Meet the Artist: Daan Roosegaarde

Meet the Artist: Daan Roosegaarde


Good evening. And welcome to The Forum,
The Forum at Columbia’s Manhattanville campus. We are the gateway to Columbia’s
new Manhattanville campus, which this week has been
transformed and transported by the technological
play of water and light in Waterlicht, an ethereal,
experiential art installation that we will learn
more about tonight. I’m Mary McGee, executive
director of The Forum. And The Forum is
especially pleased to be co-presenting
tonight’s conversation with the school the arts. Because The Forum, one of
Columbia’s newest resources, is designed to be a center
for intellectual and community engagement that is innovative,
transformative, and forward looking, while nurturing
collaborative thinking. Waterlicht– indeed,
the year of water– ticks off all of these
boxes and then some, challenging us to look at
our world, our communities, our work, and
ourselves in new ways. For this initiative, we have to
thank Carol Becker, professor of the arts and dean of faculty
at Columbia University’s School of the Arts. A visionary
coordinator and leader, Dean Becker envisioned how
declaring our academic year the year of water
could foreground the diverse
educational, research, and creative endeavors among
our faculty and students around the theme of water,
connecting these ideas and bringing them
in conversation with each other and
our broader community. Collectively, this initiative
is driving deeper awareness of a precious resource
that we in the US too often take for granted. Agua, [NON-ENGLISH SPEECH]
water. The river of events
that continue to flow throughout
the year of water inspire learning,
reflection, and action. Carol, thank you for the
concept and the challenge and for bringing Daan
Roosegaarde and Waterlicht to help inaugurate
Columbia’s year of water and fuel the conversations
and changes needed to better sustain our world. Dean Becker, come on up here. And thank you. [APPLAUSE] There’s so many friends
in the audience. This is really fun tonight. So there are just so
many people to thank for everything and
for Waterlicht, which, when you see it,
you’ll see why we have to thank so many people. Because it had to– we had to make it dark. And it’s not easy to
make New York dark. And believe me when I tell
you, it’s taken teams. So I think all of Columbia
for the participation and for working
together so brilliantly. So the list really is huge. But I want to thank one
person in particular tonight. And that’s Melissa Smey,
director of Miller Theater and of the Arts Initiative. And I want to thank her
for just helping enormously to pull it all together– but
also because it’s her birthday. [LAUGHS] So– [APPLAUSE] I really also want to thank our
amazing communications team. And Shailagh Murray is here. And Eve Glasberg is here. Who– they just believed
in this from the beginning. They just said, oh,
this thing could be big. This could be great. We’re going to help you. And I have to say, it was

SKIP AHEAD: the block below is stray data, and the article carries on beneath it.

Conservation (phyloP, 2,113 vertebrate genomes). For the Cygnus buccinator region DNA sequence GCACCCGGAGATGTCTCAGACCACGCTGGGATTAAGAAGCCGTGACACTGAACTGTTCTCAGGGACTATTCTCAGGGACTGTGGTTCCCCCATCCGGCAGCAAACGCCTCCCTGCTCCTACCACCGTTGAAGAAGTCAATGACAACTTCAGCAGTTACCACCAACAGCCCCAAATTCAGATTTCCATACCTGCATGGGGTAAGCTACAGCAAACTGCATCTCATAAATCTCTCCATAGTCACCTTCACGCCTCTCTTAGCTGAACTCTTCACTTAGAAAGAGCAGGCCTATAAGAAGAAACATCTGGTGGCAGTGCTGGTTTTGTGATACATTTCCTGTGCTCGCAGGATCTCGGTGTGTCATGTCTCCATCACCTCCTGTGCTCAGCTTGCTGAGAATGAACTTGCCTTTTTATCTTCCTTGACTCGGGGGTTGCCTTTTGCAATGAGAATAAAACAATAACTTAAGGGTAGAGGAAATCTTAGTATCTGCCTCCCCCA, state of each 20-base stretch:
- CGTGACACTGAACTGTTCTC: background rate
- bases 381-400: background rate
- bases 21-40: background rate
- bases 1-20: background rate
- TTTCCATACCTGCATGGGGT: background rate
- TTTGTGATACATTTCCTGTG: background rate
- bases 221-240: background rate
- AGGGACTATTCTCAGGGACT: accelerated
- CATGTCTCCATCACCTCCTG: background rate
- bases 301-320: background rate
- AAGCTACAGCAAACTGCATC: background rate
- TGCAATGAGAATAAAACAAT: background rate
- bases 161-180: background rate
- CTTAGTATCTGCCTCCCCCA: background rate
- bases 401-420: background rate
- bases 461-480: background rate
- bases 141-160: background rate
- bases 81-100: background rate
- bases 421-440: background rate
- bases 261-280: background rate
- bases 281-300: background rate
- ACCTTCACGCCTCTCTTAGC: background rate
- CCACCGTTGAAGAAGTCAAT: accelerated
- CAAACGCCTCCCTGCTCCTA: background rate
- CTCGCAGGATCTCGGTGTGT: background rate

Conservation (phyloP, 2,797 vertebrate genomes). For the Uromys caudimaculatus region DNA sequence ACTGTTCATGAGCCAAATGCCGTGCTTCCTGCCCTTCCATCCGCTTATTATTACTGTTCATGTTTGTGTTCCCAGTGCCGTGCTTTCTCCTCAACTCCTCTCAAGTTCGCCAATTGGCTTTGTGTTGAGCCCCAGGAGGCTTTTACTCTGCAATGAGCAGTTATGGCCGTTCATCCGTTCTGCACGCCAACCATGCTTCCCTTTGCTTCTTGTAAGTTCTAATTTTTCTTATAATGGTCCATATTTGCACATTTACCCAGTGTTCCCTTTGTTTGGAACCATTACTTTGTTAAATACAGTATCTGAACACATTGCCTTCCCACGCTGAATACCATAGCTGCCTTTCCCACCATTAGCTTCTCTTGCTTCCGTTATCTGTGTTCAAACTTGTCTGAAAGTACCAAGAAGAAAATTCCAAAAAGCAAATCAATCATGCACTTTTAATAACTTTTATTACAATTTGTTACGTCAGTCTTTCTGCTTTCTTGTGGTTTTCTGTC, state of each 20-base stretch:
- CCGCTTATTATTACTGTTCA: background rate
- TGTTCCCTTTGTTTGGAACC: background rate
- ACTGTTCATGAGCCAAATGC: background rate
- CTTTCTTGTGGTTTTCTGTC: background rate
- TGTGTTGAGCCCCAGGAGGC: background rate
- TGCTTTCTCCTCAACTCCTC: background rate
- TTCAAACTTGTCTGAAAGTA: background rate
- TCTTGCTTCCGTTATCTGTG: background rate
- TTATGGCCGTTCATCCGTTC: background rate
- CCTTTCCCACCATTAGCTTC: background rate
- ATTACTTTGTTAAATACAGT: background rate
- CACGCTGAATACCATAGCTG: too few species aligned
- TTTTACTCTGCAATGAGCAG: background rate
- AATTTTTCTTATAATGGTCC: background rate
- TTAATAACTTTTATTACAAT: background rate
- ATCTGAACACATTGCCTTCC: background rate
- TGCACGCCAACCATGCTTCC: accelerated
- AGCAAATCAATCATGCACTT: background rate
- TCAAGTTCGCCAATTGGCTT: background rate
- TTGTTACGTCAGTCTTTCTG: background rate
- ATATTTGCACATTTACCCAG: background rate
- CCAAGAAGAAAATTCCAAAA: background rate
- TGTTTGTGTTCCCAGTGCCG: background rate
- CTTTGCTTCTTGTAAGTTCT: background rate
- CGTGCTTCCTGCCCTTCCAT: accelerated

one of the first times I’ve had that experience. So I thought, this is fantastic. This is fantastic. People are just jumping to help
us at the school of the arts. And it’s worked out wonderfully. So Waterlicht, Daan–
none of us say it right. But we all try. Daan Roosegaarde,
interactive light sculpture, which some of you have
already seen and others of you will be seeing tonight– is one of the opening events
for the year of water. And Mary spoke about
this a little bit. It’s our Columbia
wide initiative to bring consciousness
to the issue of water and the work that artists,
and designers, and architects, and urban planners, and writers,
and thinkers, and lawyers, and health workers, and
scientists, and journalists, and others are doing each day
to communicate and address the urgent issues
surrounding climate change and water in particular. In its breadth, water is
perhaps the most central issue to the future of
human habitation. We cannot survive without water. And one fourth of the
world’s population is experiencing water
stress at this time. It is a global issue. And it is also a national issue. The absence of potable water
in Flint and now in Newark has shown us up
close how negligent we have been about water, and
how unjust the repercussions can be when we are, and how
much our consciousness needs to evolve around the issue. And it is in this
developing of consciousness that art can intervene. And Daan is an artist,
and a designer, and an architect, and
inventor, and a thinker. And as he says, he creates
proposals for a future world, which I love. I first met Daan when
he was a participant on a panel I was moderating
at the World Economic Forum. And that year, he had
installed an interactive piece called Dune. And various dignitaries
and heads of state were waving their arms
over a fanciful garden of flexible plastic
reeds with white LCD tips that, when triggered by motion,
would illuminate the space. And I was really
immediately impressed by how he mixed poetry and pragmatics,
and glimpsed future reality, and understood a
collective and urgent need to become more aware of how
we interact with the planet. And almost a decade
since that first meeting, our collective human
actions and behavior in relationship to
the natural world have become that
much more urgent. And Daan’s work and his
thinking about the work have become that
much more relevant. Born and raised in
the Netherlands, he is very aware of
climate change and climate changed and its
consequences, and since half of the Netherlands is only
a meter above sea level– and nature is an aquatic
engineering wonder, made possible by dikes, and
dams, and wind driven pumps, better known as windmills,
canals, and floodgates. The list of Daan’s work